In the past Jordanka Zlatanova has collaborated on articles with Ljuba Srebreva and Lubomir Stoilov. One of their most recent publications is Occurrence of histone H10-related fraction in differentiated maize roots. Which was published in journal Biochimica et Biophysica Acta (BBA) - Gene Structure and Expression.

More information about Jordanka Zlatanova research including statistics on their citations can be found on their Copernicus Academic profile page.

Jordanka Zlatanova's Articles: (15)

Occurrence of histone H10-related fraction in differentiated maize roots

AbstractThe lysine-rich histones of maize roots extracted with 5% perchloric acid were studied in order to determine the presence of a protein similar to mammalian histone H10. The biochemical methods used involved sodium dodecyl-sulphate and acid-urea gel electrophoresis and gel filtration on Bio-Gel P-100. Specific rabbit antibodies elicited against chromatographically purified mouse liver H10 were applied for further characterization of the presumptive H10 fraction. The combined evidence from our electrophoretic, chromatographic and immunochemical studies shows that an H10-related protein is present in plants.

Genetic and molecular biologyDNA and histone synthesis are uncoupled during germination of maize embryos

AbstractThe rate of synthesis of DNA and histones was studied in germinating maize embryos as a function of the length of the germination period. To that end excised embryos from seeds germinated for different periods of time were pulse labelled either with [14C]protein hydrolysate or with [3H]TdR. Specific activities were determined for the total cellular proteins and the total histone fraction obtained by acid-extraction of the cellular homogenate and BioRex70 ion exchange chromatography. The results show that the early germination period is characterized by a lack of coupling between the histone synthesis and that of the nuclear DNA. The early histone synthesis peak might be necessitated by the reprogramming of the embryo genome that takes place during germination.

Transcriptional activity and DNA supercoiling during early germination in maize

AbstractThe possible link between the ability of DNA to be transcribed and its three-dimensional organization in the eukaryotic nucleus has been studied during germination of the plant embryo. In this model system there is a gradual increase in the transcriptional activity of chromatin and no nuclear DNA replication takes place for at least the first 20–24 h following water imbibition. Maize embryo nucleoids derived by nonionic detergent and high salt treatment from nuclei isolated at different time points of germination were analysed by sedimentation in a series of sucrose gradients containing increasing amounts of the intercalating agent ethidium bromide. The sedimentation of the dry embryo nucleoids shows no dependence on the concentration of ethidium bromide while the 16-h germinated embryo possesses the titration curve characteristic of the active plant genomes. On the other hand, DNA isolated from both the dry and the germinated material behaved upon EthBr intercalation as expected on theoretical grounds, i.e. its sedimentation rate decreased with increase of the EthBr concentration. The lack of a biphasic response to EthBr titration we interpret as an indication of a lack of supercoiled DNA loops in the dry embryo nuclei.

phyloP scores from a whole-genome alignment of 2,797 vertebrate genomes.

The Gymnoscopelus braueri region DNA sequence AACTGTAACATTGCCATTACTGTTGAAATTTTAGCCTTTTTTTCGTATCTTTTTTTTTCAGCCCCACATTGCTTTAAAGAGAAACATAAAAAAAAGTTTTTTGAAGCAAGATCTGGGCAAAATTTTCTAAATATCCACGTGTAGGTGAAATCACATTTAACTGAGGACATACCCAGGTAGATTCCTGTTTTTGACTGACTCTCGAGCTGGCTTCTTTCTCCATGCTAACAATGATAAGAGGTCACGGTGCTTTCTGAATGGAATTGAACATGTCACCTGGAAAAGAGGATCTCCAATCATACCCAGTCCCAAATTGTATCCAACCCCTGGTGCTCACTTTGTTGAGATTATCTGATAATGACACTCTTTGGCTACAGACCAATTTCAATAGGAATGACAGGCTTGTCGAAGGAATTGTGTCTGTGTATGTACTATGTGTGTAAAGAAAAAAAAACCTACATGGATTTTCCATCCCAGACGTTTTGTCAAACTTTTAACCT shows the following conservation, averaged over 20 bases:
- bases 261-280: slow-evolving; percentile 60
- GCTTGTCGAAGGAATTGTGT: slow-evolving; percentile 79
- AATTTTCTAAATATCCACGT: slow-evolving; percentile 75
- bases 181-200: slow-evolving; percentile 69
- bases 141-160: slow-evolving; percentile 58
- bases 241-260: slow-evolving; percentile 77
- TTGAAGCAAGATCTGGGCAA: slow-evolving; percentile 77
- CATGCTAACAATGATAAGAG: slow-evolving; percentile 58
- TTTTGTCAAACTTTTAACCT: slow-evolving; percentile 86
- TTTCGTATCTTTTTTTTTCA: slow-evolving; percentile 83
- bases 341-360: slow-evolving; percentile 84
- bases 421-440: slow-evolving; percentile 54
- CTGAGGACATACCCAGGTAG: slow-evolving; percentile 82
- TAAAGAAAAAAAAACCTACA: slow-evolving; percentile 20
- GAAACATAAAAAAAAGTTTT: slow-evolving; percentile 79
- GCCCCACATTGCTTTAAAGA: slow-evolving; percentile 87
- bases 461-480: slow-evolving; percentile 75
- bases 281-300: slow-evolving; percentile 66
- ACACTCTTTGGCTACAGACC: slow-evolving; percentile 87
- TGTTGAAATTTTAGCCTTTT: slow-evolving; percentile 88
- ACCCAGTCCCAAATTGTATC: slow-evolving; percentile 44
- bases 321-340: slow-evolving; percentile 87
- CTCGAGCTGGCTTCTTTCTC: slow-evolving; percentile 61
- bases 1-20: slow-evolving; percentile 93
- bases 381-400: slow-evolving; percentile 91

ArticleNucleosome Assembly Depends on the Torsion in the DNA Molecule: A Magnetic Tweezers Study

AbstractWe have used magnetic tweezers to study nucleosome assembly on topologically constrained DNA molecules. Assembly was achieved using chicken erythrocyte core histones and histone chaperone protein Nap1 under constant low force. We have observed only partial assembly when the DNA was topologically constrained and much more complete assembly on unconstrained (nicked) DNA tethers. To verify our hypothesis that the lack of full nucleosome assembly on topologically constrained tethers was due to compensatory accumulation of positive supercoiling in the rest of the template, we carried out experiments in which we mechanically relieved the positive supercoiling by rotating the external magnetic field at certain time points of the assembly process. Indeed, such rotation did lead to the same nucleosome saturation level as in the case of nicked tethers. We conclude that levels of positive supercoiling in the range of 0.025–0.051 (most probably in the form of twist) stall the nucleosome assembly process.

Chromatin Fiber Structure: Morphology, Molecular Determinants, Structural Transitions

AbstractDespite more than 20 years of research, the structure of the chromatin fiber and its molecular determinants remain enigmatic. Recent developments in high-resolution microscopic techniques, as well as the application of mathematical modeling to chromatin fiber structure, have allowed the acquisition of some new insights into the structure and its determinants. Here we present some of the newest data on the structure of the chromatin fiber in both its extended and compacted states, and bring together this new knowledge with older data in an attempt to provide a unified view of how chromatin components interact with each other to form its various conformations. The structural transitions that are believed to take place during transcriptional activation and its cessation are also discussed. It becomes obvious that despite some progress in our understanding of the fiber structure and its dynamics, huge gaps continue to exist. Bridging these gaps will require further improvements in already available techniques and the introduction of completely new approaches.